Atwood doesn't really do happy endings much, does she?
  17. Orleander OH JOY!!!! Valued Senior Member

    Rollback by some Sawyer guy. I'm hoping its good
  18. AlexG Like nailing Jello to a tree Valued Senior Member

    I've been reading the historical novel series The House Of Nicollo, by Dorothy Dunnett.

    They're set in the era of 1460 Europe, and Lady Dunnett is (was, died in 2001) one of the premier historians covering that era. And a very good writer.
  19. Fraggle Rocker Staff Member

    Path of Fate by Diana Pharaoh Francis. Swords and sorcery with a female protagonist, volume I of a trilogy. Yeah, it's "young adult" literature, but so was Harry Potter and I loved that too. If you like Robin McKinley (one of my favorites) you'll probably like this author too.
  20. Dywyddyr Penguinaciously duckalicious. Valued Senior Member

    Manhattan in Reverse, a collection of short SF stories by Peter F. Hamilton (and a serendipitous find yesterday - I didn't even know it had been published yet). Although, strictly speaking I'm not "now reading" because I finished it earlier today.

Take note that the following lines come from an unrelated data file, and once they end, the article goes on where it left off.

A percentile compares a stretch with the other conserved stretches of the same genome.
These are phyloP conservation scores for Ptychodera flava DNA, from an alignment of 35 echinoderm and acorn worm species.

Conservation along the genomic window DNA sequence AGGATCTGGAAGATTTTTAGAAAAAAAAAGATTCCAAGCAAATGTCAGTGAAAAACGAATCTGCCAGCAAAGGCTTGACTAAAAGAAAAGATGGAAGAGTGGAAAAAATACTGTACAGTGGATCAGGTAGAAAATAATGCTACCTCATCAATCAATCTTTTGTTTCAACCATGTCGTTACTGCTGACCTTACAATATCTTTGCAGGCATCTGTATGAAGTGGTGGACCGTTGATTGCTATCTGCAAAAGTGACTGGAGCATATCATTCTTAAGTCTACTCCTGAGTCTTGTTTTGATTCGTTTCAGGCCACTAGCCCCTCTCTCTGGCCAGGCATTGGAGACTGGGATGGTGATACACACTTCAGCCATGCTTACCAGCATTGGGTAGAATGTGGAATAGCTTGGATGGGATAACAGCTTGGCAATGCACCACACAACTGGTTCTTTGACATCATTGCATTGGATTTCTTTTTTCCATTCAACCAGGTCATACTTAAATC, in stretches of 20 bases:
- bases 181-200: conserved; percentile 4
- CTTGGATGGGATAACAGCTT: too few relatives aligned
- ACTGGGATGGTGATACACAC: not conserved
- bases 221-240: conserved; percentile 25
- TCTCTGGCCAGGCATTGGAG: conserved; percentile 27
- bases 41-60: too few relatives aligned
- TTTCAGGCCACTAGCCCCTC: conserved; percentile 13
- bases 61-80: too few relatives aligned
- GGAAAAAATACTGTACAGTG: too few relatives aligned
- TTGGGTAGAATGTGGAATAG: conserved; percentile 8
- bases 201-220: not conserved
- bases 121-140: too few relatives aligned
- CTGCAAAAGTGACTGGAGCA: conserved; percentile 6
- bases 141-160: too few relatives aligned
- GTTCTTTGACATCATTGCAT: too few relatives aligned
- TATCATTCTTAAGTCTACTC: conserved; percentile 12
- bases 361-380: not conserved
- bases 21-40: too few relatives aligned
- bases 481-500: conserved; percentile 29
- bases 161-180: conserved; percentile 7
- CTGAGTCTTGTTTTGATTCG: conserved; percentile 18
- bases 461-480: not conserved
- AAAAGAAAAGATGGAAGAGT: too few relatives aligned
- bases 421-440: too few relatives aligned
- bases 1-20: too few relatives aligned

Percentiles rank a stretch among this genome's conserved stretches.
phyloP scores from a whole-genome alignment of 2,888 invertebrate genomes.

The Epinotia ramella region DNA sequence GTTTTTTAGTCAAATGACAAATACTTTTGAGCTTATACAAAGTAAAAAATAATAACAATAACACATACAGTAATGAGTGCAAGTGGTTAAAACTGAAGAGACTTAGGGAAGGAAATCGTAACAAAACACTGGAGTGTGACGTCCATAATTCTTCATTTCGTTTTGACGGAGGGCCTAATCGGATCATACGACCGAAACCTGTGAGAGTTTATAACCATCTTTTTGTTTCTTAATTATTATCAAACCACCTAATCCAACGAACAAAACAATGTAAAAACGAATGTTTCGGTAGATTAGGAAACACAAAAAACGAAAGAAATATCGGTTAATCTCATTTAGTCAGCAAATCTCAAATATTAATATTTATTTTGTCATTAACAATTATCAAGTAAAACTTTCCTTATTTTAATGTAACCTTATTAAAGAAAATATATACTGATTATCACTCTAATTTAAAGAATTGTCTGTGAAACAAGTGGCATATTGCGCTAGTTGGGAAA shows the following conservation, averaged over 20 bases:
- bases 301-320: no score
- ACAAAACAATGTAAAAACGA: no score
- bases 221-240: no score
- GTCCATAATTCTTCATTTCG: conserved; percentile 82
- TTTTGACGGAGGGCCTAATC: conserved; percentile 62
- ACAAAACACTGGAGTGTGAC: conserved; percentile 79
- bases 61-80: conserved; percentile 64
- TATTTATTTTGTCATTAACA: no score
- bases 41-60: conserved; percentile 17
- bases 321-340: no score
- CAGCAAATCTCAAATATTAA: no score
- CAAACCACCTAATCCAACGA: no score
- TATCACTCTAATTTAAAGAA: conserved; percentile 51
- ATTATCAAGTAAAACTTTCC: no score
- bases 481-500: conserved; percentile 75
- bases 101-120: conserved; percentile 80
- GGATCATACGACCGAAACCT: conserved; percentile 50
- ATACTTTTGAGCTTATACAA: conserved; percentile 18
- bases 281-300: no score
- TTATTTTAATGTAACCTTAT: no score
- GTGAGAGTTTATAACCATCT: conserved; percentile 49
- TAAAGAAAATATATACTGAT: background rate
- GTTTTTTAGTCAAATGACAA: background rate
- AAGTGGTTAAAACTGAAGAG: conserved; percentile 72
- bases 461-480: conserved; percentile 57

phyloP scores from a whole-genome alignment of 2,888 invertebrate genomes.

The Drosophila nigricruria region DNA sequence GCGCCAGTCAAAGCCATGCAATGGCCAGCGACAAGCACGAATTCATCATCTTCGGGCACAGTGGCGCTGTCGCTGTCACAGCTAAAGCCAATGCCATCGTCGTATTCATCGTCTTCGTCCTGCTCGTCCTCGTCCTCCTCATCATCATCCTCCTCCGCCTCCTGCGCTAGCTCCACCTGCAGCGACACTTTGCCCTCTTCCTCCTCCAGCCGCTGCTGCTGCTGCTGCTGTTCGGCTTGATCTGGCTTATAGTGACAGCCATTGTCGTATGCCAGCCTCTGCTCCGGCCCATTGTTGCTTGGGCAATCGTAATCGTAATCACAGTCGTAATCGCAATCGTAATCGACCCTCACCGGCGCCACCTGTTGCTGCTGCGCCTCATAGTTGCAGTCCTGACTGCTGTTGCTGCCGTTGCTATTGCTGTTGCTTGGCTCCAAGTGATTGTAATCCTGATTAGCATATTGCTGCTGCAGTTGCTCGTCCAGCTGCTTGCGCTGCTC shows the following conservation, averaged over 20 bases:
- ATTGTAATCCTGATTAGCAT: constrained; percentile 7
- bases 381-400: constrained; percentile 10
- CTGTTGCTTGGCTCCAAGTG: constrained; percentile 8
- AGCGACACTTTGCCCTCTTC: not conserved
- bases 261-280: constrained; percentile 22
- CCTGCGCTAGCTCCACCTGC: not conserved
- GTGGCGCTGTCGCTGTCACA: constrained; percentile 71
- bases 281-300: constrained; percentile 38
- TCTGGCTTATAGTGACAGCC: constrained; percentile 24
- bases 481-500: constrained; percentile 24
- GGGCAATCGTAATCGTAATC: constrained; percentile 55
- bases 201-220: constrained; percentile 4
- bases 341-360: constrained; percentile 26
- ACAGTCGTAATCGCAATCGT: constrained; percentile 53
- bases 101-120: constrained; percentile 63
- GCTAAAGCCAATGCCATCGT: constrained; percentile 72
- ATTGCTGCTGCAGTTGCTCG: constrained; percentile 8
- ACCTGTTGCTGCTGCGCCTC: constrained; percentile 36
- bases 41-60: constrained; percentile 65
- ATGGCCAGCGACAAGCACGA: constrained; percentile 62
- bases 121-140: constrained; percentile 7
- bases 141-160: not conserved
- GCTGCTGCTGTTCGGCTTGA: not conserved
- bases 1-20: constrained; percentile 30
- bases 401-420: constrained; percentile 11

The entire Sandman series of comics by Neil Gaiman. Currently on issue 38 of 75 (also started yesterday).
  21. Shogun Bleed White and Blue! Valued Senior Member

    Friday Night Lights: A Town, a Team, and a Dream
  22. smellincoffee Registered Member

    Last night I finished The Further Adventures of Sherlock Holmes, and this morning I started a novel I spotted in the library last week called The Astral. It's about a man who is kicked out and forced to struggle with relating to his two adult kids after his wife decides -- upon reading his love poetry -- that he is having an affair.
  23. Dywyddyr Penguinaciously duckalicious. Valued Senior Member

    Martin Gardner's classic Fads and Fallacies in the Name of Science and Seelöwe Nord, a novel about an "alternative" German invasion of Britain in WWII, this time in the North-East of the country (i.e. bits of England I know, not this namby-pamby Southerner stuff).
    Bought it and the "prequel" Thunder in May (novelisation of the invasion of France) directly from the author (and got both books signed by him) while having an irredeemably nerdy day out the other weekend.